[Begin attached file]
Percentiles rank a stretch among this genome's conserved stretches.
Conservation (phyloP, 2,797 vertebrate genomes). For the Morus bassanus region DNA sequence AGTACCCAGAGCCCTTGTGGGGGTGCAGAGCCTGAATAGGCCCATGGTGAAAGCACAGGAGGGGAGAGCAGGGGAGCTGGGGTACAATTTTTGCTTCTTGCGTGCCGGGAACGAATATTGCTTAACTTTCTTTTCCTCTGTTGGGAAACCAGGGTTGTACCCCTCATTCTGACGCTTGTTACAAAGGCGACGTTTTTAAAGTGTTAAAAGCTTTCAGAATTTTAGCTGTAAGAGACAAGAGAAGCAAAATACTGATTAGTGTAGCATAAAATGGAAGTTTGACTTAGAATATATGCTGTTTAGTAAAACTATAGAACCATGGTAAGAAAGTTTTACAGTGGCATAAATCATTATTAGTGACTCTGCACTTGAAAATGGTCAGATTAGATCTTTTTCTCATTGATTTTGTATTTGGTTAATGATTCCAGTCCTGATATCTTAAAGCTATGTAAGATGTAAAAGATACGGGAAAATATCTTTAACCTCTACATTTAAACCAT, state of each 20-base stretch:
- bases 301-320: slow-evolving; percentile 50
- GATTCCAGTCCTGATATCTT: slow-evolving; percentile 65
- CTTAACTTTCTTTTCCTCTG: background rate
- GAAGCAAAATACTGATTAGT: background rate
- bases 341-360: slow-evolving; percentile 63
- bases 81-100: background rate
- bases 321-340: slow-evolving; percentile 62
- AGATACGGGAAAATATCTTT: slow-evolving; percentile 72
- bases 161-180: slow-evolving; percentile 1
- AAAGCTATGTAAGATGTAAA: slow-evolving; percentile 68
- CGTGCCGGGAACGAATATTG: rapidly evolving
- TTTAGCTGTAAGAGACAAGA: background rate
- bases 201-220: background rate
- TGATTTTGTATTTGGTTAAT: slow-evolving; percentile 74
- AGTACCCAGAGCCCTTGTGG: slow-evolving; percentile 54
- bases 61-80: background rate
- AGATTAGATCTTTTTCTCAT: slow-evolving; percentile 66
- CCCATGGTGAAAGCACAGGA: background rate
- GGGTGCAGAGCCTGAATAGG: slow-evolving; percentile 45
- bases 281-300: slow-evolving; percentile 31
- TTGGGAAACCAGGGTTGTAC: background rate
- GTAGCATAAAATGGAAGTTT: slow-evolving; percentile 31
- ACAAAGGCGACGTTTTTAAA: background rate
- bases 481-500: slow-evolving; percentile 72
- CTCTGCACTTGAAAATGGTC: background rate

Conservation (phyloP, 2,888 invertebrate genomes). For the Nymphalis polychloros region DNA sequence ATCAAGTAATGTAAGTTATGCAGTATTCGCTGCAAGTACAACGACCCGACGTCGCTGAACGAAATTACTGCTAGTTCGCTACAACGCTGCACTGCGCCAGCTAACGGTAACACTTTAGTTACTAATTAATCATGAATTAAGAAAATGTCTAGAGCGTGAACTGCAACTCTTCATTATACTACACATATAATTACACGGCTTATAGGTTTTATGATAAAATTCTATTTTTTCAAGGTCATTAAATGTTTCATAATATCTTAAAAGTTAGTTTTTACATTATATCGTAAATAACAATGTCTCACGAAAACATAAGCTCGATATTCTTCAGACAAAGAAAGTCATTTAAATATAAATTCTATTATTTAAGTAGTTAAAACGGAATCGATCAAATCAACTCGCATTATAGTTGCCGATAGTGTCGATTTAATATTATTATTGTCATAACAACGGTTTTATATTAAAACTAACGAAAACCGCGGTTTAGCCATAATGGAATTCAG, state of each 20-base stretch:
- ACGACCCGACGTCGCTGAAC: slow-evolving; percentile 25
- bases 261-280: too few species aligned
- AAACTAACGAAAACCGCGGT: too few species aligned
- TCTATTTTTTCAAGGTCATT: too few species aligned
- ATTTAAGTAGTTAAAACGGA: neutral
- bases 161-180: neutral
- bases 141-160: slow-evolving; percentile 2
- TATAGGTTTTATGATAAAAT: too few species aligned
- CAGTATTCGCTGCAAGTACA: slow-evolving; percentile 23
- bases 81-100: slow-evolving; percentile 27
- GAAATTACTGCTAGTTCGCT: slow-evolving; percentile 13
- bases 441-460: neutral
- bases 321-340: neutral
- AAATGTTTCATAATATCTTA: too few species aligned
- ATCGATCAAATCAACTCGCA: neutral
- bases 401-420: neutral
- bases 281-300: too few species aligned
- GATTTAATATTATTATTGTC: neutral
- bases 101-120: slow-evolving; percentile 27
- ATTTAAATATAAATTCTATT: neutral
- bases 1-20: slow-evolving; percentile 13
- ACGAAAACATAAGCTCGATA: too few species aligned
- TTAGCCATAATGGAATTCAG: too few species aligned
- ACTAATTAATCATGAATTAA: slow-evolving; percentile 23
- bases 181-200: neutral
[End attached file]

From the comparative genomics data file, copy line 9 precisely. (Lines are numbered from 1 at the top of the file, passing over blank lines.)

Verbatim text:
- bases 321-340: slow-evolving; percentile 62